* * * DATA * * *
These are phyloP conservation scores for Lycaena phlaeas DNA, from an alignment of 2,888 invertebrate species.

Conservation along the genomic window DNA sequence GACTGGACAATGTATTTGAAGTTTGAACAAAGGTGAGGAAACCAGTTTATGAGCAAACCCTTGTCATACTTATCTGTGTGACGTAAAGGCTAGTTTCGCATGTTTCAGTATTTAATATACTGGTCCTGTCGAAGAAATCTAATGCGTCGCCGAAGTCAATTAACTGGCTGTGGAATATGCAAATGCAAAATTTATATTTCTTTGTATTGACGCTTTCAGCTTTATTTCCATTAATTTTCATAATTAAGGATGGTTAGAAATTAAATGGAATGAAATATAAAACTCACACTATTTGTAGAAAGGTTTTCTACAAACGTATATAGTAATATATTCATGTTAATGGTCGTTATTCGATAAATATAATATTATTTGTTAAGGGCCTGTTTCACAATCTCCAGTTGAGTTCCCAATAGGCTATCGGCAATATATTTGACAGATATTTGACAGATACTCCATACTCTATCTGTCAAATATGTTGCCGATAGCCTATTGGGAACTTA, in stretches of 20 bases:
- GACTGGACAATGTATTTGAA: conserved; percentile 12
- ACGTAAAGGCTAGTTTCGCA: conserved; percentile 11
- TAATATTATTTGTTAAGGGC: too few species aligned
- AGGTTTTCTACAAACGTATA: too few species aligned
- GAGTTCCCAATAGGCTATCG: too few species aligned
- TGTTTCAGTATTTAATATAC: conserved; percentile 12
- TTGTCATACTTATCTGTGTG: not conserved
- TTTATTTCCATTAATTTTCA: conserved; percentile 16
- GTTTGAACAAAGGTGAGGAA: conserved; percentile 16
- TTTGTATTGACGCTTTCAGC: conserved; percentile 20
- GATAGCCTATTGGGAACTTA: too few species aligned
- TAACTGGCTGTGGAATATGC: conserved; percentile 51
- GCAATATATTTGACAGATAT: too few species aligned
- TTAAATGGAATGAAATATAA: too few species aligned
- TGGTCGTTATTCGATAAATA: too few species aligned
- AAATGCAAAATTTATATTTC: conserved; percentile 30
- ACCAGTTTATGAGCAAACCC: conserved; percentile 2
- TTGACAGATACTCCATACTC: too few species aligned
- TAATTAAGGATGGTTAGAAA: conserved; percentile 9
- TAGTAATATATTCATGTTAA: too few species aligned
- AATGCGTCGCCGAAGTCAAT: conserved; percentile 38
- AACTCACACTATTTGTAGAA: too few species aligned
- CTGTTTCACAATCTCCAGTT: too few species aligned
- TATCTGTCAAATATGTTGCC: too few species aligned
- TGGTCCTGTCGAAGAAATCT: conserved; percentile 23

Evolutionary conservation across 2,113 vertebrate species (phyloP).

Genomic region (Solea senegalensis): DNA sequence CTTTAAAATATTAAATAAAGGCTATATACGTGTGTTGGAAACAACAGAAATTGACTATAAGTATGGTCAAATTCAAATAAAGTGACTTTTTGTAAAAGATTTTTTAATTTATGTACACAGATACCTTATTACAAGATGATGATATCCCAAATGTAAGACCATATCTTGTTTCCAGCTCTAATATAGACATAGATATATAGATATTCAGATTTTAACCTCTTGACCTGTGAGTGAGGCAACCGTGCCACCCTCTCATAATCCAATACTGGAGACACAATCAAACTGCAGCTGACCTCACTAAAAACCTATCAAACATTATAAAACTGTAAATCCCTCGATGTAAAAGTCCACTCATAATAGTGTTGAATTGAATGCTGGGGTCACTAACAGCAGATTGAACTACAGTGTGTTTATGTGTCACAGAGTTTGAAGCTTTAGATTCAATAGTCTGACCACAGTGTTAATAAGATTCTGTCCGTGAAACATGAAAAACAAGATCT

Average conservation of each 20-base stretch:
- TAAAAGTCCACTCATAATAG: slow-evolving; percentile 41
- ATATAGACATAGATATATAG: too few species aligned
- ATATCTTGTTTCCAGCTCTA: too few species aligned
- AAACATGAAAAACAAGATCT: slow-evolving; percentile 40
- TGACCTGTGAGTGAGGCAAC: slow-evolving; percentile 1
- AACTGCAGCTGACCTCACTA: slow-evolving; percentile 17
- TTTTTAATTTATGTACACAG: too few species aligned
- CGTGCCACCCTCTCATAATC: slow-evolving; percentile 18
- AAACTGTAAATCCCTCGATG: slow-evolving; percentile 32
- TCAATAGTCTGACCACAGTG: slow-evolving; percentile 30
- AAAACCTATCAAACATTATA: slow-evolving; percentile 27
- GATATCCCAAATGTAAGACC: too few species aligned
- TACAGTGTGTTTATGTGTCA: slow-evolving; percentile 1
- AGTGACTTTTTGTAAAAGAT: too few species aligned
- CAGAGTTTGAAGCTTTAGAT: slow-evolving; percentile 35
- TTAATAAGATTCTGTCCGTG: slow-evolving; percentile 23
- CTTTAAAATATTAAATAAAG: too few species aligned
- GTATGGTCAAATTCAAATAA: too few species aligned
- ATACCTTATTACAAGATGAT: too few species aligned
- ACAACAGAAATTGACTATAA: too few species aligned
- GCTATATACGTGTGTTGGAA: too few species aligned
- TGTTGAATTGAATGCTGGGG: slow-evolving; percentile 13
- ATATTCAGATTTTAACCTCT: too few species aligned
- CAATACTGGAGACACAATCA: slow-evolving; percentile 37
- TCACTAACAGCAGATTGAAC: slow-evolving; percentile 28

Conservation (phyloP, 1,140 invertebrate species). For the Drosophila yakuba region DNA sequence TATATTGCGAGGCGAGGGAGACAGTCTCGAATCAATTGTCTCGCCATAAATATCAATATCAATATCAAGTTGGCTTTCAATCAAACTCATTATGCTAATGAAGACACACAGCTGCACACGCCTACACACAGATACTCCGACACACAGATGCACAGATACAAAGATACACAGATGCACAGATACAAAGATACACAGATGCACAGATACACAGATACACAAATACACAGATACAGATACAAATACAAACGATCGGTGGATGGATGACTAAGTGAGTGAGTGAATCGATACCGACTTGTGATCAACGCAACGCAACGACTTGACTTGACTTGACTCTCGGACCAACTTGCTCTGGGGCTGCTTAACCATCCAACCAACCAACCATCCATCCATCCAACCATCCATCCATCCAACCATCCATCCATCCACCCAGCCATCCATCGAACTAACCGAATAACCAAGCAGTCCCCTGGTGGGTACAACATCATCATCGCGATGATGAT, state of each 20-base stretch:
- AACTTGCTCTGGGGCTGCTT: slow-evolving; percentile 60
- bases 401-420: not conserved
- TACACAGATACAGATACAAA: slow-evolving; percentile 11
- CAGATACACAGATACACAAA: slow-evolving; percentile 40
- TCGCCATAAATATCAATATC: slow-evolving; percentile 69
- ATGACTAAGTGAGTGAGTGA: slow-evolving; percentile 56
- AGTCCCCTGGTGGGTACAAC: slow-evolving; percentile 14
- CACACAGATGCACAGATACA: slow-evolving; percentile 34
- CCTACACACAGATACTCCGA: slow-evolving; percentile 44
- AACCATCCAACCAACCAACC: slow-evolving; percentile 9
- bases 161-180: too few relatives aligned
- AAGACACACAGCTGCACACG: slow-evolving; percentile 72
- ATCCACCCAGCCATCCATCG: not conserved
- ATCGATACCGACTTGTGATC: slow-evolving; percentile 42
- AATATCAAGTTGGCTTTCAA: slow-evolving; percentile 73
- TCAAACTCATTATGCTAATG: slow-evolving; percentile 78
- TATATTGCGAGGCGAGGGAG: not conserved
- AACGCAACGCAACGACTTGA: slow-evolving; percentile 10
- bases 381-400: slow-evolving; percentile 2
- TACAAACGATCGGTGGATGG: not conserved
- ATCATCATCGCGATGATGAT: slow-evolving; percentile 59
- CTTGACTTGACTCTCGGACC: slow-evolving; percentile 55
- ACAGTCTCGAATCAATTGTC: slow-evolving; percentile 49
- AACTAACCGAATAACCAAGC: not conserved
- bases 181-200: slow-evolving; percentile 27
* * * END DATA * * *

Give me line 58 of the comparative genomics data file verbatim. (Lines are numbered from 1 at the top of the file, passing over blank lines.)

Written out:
- bases 401-420: not conserved